J. Brent Legg, Connected Nation’s vice president of state initiatives, made the point clearly at a Feb. 14 panel for state regulatory staffers. He said that it was a “political decision” to have such a restrictive NDA in North Carolina. (Note: The same restrictive NDA was used in Minnesota, which didn’t have the same political wrangles.) When it was suggested that states have their own resources, including mapping agencies, Legg made it very clear that while states may have some capabilities of their own, if the states wanted access to carriers’ information, they would have to play along with how Connected Nation wanted to do business. CN’s advantage over states doing their own mapping, he said in no uncertain terms, is that it guarantees carrier participation in a mapping program. Of course, it’s participation on their terms.

    Legg said, “The question would go to provider cooperation in this process. And unless there is legislation that passes in the individual states that mandates the collection of this information, there is a lot of things that can happen that the provider community might not want to participate. They may not want to provide [the information]. It is not just as easy as the states utilizing the resources they have; there is the other consideration to consider, and that is provider participation in the process.”

    He added: “It may be, and I am not saying that this is good or bad, and providers definitely do not definitely want to provide their proprietary information to a state agency, that [carriers] could tie this up in the courts for a while, too. And that is something that would have to play itself out.” Tony Soprano couldn’t have said it better.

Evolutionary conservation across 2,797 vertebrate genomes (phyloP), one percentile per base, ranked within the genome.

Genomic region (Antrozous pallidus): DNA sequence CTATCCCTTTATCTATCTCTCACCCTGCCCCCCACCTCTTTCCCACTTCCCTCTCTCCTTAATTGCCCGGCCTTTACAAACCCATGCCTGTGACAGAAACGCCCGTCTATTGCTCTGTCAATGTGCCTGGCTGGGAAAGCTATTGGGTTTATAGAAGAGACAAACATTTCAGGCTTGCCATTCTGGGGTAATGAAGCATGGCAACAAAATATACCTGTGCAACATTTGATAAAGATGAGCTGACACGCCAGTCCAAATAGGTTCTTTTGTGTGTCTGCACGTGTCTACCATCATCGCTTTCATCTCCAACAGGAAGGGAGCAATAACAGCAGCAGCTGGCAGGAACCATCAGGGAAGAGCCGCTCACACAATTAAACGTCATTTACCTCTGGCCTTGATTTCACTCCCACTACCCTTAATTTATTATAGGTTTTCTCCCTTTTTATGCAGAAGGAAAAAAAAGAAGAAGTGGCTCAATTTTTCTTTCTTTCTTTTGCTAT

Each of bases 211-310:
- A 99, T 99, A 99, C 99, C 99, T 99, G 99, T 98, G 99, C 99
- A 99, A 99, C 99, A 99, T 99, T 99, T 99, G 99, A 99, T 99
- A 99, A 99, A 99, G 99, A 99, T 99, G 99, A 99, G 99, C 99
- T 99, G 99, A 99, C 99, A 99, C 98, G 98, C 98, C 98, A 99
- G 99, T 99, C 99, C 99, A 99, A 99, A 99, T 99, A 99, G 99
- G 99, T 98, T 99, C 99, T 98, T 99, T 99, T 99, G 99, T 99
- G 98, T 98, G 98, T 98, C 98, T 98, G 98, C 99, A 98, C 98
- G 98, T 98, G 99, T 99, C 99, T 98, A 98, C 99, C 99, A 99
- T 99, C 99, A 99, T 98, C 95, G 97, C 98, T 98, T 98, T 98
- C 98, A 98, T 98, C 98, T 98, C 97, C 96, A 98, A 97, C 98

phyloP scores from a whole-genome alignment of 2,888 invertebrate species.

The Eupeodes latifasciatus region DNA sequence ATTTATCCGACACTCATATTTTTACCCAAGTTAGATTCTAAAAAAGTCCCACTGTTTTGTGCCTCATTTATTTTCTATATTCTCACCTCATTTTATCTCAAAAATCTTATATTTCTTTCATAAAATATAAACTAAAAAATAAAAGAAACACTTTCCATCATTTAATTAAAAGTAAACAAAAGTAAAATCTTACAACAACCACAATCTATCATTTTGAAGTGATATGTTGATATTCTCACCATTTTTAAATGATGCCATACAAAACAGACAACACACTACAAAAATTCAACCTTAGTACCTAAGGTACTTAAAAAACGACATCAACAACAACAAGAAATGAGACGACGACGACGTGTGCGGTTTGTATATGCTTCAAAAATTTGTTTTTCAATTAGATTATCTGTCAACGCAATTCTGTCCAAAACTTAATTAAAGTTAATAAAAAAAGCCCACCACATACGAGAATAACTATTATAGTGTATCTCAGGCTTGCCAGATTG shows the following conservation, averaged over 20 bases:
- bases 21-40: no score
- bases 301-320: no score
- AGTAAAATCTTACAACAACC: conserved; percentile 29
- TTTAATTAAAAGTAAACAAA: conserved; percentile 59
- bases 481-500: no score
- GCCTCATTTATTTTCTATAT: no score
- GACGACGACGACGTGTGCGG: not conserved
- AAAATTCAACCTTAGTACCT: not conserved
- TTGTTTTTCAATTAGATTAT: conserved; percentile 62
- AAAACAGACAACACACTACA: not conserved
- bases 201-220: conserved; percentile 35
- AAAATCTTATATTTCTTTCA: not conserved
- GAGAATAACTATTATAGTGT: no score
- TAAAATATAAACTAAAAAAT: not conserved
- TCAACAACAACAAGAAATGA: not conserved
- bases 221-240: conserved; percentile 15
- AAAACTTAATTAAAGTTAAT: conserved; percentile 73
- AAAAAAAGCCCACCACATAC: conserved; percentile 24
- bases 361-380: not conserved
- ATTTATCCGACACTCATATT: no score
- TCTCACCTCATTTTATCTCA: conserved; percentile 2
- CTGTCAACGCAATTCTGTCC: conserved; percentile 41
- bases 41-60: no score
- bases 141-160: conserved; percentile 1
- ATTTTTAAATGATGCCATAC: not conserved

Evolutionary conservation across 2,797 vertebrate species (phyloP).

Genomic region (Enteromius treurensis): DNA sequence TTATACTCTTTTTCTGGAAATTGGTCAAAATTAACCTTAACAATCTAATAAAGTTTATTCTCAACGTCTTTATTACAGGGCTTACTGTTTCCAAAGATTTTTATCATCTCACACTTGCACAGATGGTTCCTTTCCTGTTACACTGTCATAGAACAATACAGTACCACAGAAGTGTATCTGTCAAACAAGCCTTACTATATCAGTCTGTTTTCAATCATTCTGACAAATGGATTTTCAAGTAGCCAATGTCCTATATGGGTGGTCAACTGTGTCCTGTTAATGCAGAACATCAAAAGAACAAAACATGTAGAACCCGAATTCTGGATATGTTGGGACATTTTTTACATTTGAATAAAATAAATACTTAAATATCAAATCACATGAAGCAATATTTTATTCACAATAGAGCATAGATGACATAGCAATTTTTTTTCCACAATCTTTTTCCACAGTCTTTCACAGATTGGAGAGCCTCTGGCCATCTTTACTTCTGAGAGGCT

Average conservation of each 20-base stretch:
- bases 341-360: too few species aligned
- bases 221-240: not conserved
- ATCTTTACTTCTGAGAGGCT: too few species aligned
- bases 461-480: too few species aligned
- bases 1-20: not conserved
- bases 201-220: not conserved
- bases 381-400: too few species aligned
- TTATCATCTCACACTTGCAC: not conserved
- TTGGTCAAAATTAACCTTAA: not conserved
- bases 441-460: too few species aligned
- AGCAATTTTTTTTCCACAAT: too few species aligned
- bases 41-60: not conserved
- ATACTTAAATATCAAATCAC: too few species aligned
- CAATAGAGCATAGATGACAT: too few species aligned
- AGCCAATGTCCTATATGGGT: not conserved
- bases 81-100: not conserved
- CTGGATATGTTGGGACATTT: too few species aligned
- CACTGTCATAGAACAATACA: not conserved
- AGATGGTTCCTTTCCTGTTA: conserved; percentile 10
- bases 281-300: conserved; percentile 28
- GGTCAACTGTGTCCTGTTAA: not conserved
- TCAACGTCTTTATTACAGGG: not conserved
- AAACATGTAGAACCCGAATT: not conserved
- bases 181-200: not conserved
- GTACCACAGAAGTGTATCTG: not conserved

The carriers argue that data needs to be withheld so as not to help their competition. In many areas, of course, there is little justification for withholding information, particularly in rural areas because there isn’t any competition. It’s just that one part of the industry doesn’t want potential competitors to see where their services are, just in case.

    Other parts of the agreement prohibit e-NC, in this case, from determining whether information submitted by the company is public information. E-NC signed the data agreement last July. AT&T didn’t sign until this January, and then didn’t date it. This was the first time AT&T had required an NDA from the state agency. No other company requires it. Because of the fights over data, e-NC is about to issue its report on 2007 broadband deployment because it didn’t get any information until last fall.

    North Carolina Makes Data Dispute Public

    In the meantime, a fight over the data broke out in the state legislature. State Rep. Bill Faison (D), the chairman of the House Select Committee on High Speed Internet in Rural Areas, said he wasn’t satisfied with the information reported by e-NC. As a result, so he asked the North Carolina Telecommunications Industry Association – the trade group for the phone companies – to do their own broadband reporting.

    Faison said in an interview that he didn’t think the e-NC numbers were accurate because their figures reflected the number of households with broadband, and not the geographical areas. Faison said in an interview that in Orange County, one of the areas he represents, e-NC reports show that 88 percent of the county has high-speed access based on the fact that the Chapel Hill area, which contains the University of North Carolina, has broadband. In fact, he said, 70 percent of the area of the county isn’t supplied with broadband. Two-thirds of the county population is in Chapel Hill and neighboring Carrboro, Faison said. However, Connected Nation also reports by households, so Faison isn’t likely to get the type of data he is seeking.